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Government & Politics

Hogan Assumes Leadership of Governors Association, Urges State Leaders to Focus on Infrastructure, Bipartisanship

Gov. Lawrence J. Hogan Jr. (R) addresses his fellow governors after becoming chair of the National Governors Association on Friday during a meeting in Salt Lake City, Utah. Hogan will spend his yearlong tenure formulating solutions for the nation’s aging and deteriorating infrastructure. Photo by Leia Larsen

SALT LAKE CITY — Republican Gov. Lawrence J. Hogan took over the gavel and became chair of the National Governors Association on Friday.

During his yearlong tenure, the governor plans to push for an overhaul of the nation’s aging infrastructure. Hogan will host four regional summits on the pillars of his initiative, which include relieving traffic congestion, integrating smart technology, strengthening the security and resiliency of infrastructure, and leveraging investments from the private sector.

“One of the things that makes Americans so special, so exceptional, is that when we see something that’s broken, we fix it. Or at least we try to,” Hogan said in his speech to the governors.

The governor is calling his initiative “Infrastructure: Foundation for Success.”

Gov. Lawrence J. Hogan Jr. (R), right, became chair of the National Governors Association on Friday. Gov. Andrew Cuomo of New York (D), left, became the association’s vice chair. Photo by Leia Larsen

Hogan touted his experience deepening the Helen Delich Bentley Port of Baltimore to allow supersized container ships, partnerships to improve the Purple Line light rail project, and his $9 billion initiative to widen three of the state’s busiest highways and improve tunnels.

“As NGA chairman, I intend to highlight the great work of all our governors,” Hogan said. “We also plan to bring together thought leaders from government, business, nonprofits and academia to come up with new ideas and innovative solutions to help solve the infrastructure crisis in America and to help the nation’s governors drive action from our leaders in Washington.”

Not all Marylanders support Hogan’s infrastructure efforts, however. A 2018 poll by the Washington Post and the University of Maryland found most voters opposed the governor’s highway-widening project, wishing instead to direct funds toward more public transit. Voters who supported adding lanes to the highways didn’t support paying tolls to cover the cost.

Still, there’s growing national concern about crumbling infrastructure’s impact on the economy and widespread support for more spending to fix the problem.

In 2017, the American Society of Civil Engineers gave U.S. infrastructure a D+ grade due to deteriorating bridges, dams, drinking water systems, public parks and ports. In Maryland, ASCE reported $9.9 billion in needed wastewater system upgrades, 91 high-hazard dams and that nearly 6% of state’s 300 bridges are structurally deficient.

President Donald Trump made infrastructure improvements a key promise of his campaign, but efforts at the federal level have so far failed to get off the ground. This spring, a White House effort to channel $2 trillion into an infrastructure plan fell apart after the president bickered with Democratic leaders over trade deals and investigations into his personal finances.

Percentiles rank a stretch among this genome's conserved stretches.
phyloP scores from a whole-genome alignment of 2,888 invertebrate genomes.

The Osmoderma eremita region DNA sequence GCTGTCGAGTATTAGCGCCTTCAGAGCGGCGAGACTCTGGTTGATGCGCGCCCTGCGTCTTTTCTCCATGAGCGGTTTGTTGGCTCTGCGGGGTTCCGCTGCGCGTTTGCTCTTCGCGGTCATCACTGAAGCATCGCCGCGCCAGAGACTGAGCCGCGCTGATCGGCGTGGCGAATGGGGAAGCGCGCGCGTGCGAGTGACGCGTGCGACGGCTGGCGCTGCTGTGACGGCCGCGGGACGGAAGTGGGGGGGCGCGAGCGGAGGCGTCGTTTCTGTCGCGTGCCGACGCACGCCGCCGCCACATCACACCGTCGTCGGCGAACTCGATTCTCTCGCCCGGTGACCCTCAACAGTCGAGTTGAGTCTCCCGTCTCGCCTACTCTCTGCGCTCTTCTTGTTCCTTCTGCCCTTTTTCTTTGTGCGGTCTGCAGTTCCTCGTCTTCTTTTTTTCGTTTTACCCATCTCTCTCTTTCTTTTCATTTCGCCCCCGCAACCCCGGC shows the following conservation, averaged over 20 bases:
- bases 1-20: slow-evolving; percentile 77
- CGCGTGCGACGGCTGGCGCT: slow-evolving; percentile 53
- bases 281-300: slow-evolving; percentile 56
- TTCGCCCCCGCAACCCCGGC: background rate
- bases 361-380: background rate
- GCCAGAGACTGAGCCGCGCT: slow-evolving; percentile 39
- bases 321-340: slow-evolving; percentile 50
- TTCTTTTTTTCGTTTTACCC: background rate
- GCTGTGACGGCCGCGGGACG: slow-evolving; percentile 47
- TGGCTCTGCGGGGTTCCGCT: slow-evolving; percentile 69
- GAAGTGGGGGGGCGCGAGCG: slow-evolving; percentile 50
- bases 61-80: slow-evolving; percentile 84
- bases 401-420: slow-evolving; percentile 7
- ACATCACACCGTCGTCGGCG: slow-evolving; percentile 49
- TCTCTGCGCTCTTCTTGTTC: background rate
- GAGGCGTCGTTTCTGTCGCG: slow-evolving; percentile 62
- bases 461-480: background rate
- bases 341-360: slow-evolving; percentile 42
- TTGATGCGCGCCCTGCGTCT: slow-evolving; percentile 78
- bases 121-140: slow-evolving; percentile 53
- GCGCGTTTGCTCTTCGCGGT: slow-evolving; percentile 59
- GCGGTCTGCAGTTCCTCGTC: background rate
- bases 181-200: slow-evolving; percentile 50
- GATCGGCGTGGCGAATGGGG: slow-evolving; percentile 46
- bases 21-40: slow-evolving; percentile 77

Hogan has been a vocal critic of Trump, even toying with the idea of challenging him in a primary run. Earlier this month, Hogan called the president’s Twitter comments about four minority members of Congress “terrible and unbecoming of a president. Totally inappropriate.”

As he took over the helm of the National Governors Association on Friday, Hogan alluded to “petty rhetoric” from national lawmakers and urged his fellow governors to be a voice of bipartisanship that rises above the din of D.C. politics.

“To those who say that our political system, like our infrastructure, is too broken and can’t be fixed, I would argue America’s governors have already shown a better path forward,” Hogan said.

Gov. Lawrence J. Hogan Jr. (R) and his wife Yumi attend a rodeo while in Utah at the National Governors Association summer meeting. Maryland Governor’s Office photo

The National Governors Association is comprised of the nation’s 55 state and territorial governors. The governors elect association chairs and vice chairs.

Hogan served as vice chair last year. Vice chairs almost always take over as chair the following year, unless they leave office or can’t commit to the position.

Montana Gov. Steve Bullock (D) handed off the gavel to Hogan after wrapping up his own yearlong national initiative, which focused on helping the workforce adapt to digital disruption. New York Gov. Andrew Cuomo (D) was selected as the new vice chair.

During the governors’ three-day summer meeting in Salt Lake City, they also discussed issues about human trafficking, rural communities and cybersecurity. The governors also attended the Utah Pioneer Days rodeo and some enjoyed a special performance by Donnie and Marie Osmond.


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Hogan Assumes Leadership of Governors Association, Urges State Leaders to Focus on Infrastructure, Bipartisanship